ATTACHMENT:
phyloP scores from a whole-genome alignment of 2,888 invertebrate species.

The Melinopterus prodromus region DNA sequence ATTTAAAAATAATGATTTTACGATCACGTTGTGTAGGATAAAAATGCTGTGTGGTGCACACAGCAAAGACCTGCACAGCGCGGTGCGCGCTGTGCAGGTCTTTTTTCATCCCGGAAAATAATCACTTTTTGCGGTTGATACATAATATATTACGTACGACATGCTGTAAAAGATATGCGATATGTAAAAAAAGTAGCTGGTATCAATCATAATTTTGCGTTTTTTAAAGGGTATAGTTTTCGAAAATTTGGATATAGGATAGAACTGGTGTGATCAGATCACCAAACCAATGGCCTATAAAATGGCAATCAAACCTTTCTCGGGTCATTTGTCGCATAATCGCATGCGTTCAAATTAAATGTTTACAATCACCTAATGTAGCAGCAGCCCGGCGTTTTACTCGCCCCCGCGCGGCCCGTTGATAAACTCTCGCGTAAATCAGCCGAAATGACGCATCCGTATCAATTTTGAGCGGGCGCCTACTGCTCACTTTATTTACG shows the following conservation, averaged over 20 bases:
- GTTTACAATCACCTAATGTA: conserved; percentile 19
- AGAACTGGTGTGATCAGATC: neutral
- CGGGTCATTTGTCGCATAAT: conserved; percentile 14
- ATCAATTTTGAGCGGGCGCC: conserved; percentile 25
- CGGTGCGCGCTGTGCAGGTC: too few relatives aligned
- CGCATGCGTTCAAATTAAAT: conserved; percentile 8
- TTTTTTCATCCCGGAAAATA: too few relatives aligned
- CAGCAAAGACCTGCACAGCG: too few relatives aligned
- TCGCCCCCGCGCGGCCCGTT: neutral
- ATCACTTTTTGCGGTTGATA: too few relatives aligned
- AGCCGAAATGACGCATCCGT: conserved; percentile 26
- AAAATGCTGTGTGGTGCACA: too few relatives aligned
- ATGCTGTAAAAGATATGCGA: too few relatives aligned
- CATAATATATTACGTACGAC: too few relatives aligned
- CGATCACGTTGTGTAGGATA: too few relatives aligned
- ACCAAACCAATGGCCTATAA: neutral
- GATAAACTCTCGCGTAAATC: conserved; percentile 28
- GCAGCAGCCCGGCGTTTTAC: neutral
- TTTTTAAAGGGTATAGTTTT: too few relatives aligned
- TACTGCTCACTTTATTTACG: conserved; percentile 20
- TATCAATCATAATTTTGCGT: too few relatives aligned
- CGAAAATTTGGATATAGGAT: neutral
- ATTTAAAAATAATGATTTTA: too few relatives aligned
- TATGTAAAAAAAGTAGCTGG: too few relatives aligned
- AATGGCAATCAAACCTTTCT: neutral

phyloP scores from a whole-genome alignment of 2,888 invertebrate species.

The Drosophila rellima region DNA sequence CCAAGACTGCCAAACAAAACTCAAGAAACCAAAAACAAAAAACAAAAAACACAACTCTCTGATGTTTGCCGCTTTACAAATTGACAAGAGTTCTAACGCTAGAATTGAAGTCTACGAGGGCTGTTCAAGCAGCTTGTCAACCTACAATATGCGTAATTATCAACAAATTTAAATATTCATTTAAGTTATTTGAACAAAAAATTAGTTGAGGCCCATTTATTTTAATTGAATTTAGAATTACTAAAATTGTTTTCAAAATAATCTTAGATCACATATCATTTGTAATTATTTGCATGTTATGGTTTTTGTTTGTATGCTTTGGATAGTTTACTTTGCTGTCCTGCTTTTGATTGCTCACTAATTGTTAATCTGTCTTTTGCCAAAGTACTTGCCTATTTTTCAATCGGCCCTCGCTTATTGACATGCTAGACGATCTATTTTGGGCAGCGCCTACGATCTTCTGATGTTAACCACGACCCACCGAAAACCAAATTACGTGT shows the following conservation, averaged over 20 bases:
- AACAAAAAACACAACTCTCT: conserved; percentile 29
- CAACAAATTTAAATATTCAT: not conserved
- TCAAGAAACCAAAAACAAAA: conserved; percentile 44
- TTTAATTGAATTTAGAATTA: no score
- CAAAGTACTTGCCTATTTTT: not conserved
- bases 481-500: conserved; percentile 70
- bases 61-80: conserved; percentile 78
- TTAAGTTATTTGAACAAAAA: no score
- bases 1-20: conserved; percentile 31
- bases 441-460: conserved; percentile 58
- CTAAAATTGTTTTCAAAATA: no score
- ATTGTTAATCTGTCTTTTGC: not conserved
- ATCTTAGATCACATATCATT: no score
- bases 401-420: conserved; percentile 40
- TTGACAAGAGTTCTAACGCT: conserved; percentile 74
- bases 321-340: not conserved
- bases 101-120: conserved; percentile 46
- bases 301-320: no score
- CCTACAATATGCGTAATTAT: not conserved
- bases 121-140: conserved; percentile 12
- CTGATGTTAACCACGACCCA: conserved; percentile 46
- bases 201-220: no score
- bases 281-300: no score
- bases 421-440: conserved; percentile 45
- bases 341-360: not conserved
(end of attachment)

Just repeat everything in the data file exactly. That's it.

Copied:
phyloP scores from a whole-genome alignment of 2,888 invertebrate species.

The Melinopterus prodromus region DNA sequence ATTTAAAAATAATGATTTTACGATCACGTTGTGTAGGATAAAAATGCTGTGTGGTGCACACAGCAAAGACCTGCACAGCGCGGTGCGCGCTGTGCAGGTCTTTTTTCATCCCGGAAAATAATCACTTTTTGCGGTTGATACATAATATATTACGTACGACATGCTGTAAAAGATATGCGATATGTAAAAAAAGTAGCTGGTATCAATCATAATTTTGCGTTTTTTAAAGGGTATAGTTTTCGAAAATTTGGATATAGGATAGAACTGGTGTGATCAGATCACCAAACCAATGGCCTATAAAATGGCAATCAAACCTTTCTCGGGTCATTTGTCGCATAATCGCATGCGTTCAAATTAAATGTTTACAATCACCTAATGTAGCAGCAGCCCGGCGTTTTACTCGCCCCCGCGCGGCCCGTTGATAAACTCTCGCGTAAATCAGCCGAAATGACGCATCCGTATCAATTTTGAGCGGGCGCCTACTGCTCACTTTATTTACG shows the following conservation, averaged over 20 bases:
- GTTTACAATCACCTAATGTA: conserved; percentile 19
- AGAACTGGTGTGATCAGATC: neutral
- CGGGTCATTTGTCGCATAAT: conserved; percentile 14
- ATCAATTTTGAGCGGGCGCC: conserved; percentile 25
- CGGTGCGCGCTGTGCAGGTC: too few relatives aligned
- CGCATGCGTTCAAATTAAAT: conserved; percentile 8
- TTTTTTCATCCCGGAAAATA: too few relatives aligned
- CAGCAAAGACCTGCACAGCG: too few relatives aligned
- TCGCCCCCGCGCGGCCCGTT: neutral
- ATCACTTTTTGCGGTTGATA: too few relatives aligned
- AGCCGAAATGACGCATCCGT: conserved; percentile 26
- AAAATGCTGTGTGGTGCACA: too few relatives aligned
- ATGCTGTAAAAGATATGCGA: too few relatives aligned
- CATAATATATTACGTACGAC: too few relatives aligned
- CGATCACGTTGTGTAGGATA: too few relatives aligned
- ACCAAACCAATGGCCTATAA: neutral
- GATAAACTCTCGCGTAAATC: conserved; percentile 28
- GCAGCAGCCCGGCGTTTTAC: neutral
- TTTTTAAAGGGTATAGTTTT: too few relatives aligned
- TACTGCTCACTTTATTTACG: conserved; percentile 20
- TATCAATCATAATTTTGCGT: too few relatives aligned
- CGAAAATTTGGATATAGGAT: neutral
- ATTTAAAAATAATGATTTTA: too few relatives aligned
- TATGTAAAAAAAGTAGCTGG: too few relatives aligned
- AATGGCAATCAAACCTTTCT: neutral

phyloP scores from a whole-genome alignment of 2,888 invertebrate species.

The Drosophila rellima region DNA sequence CCAAGACTGCCAAACAAAACTCAAGAAACCAAAAACAAAAAACAAAAAACACAACTCTCTGATGTTTGCCGCTTTACAAATTGACAAGAGTTCTAACGCTAGAATTGAAGTCTACGAGGGCTGTTCAAGCAGCTTGTCAACCTACAATATGCGTAATTATCAACAAATTTAAATATTCATTTAAGTTATTTGAACAAAAAATTAGTTGAGGCCCATTTATTTTAATTGAATTTAGAATTACTAAAATTGTTTTCAAAATAATCTTAGATCACATATCATTTGTAATTATTTGCATGTTATGGTTTTTGTTTGTATGCTTTGGATAGTTTACTTTGCTGTCCTGCTTTTGATTGCTCACTAATTGTTAATCTGTCTTTTGCCAAAGTACTTGCCTATTTTTCAATCGGCCCTCGCTTATTGACATGCTAGACGATCTATTTTGGGCAGCGCCTACGATCTTCTGATGTTAACCACGACCCACCGAAAACCAAATTACGTGT shows the following conservation, averaged over 20 bases:
- AACAAAAAACACAACTCTCT: conserved; percentile 29
- CAACAAATTTAAATATTCAT: not conserved
- TCAAGAAACCAAAAACAAAA: conserved; percentile 44
- TTTAATTGAATTTAGAATTA: no score
- CAAAGTACTTGCCTATTTTT: not conserved
- bases 481-500: conserved; percentile 70
- bases 61-80: conserved; percentile 78
- TTAAGTTATTTGAACAAAAA: no score
- bases 1-20: conserved; percentile 31
- bases 441-460: conserved; percentile 58
- CTAAAATTGTTTTCAAAATA: no score
- ATTGTTAATCTGTCTTTTGC: not conserved
- ATCTTAGATCACATATCATT: no score
- bases 401-420: conserved; percentile 40
- TTGACAAGAGTTCTAACGCT: conserved; percentile 74
- bases 321-340: not conserved
- bases 101-120: conserved; percentile 46
- bases 301-320: no score
- CCTACAATATGCGTAATTAT: not conserved
- bases 121-140: conserved; percentile 12
- CTGATGTTAACCACGACCCA: conserved; percentile 46
- bases 201-220: no score
- bases 281-300: no score
- bases 421-440: conserved; percentile 45
- bases 341-360: not conserved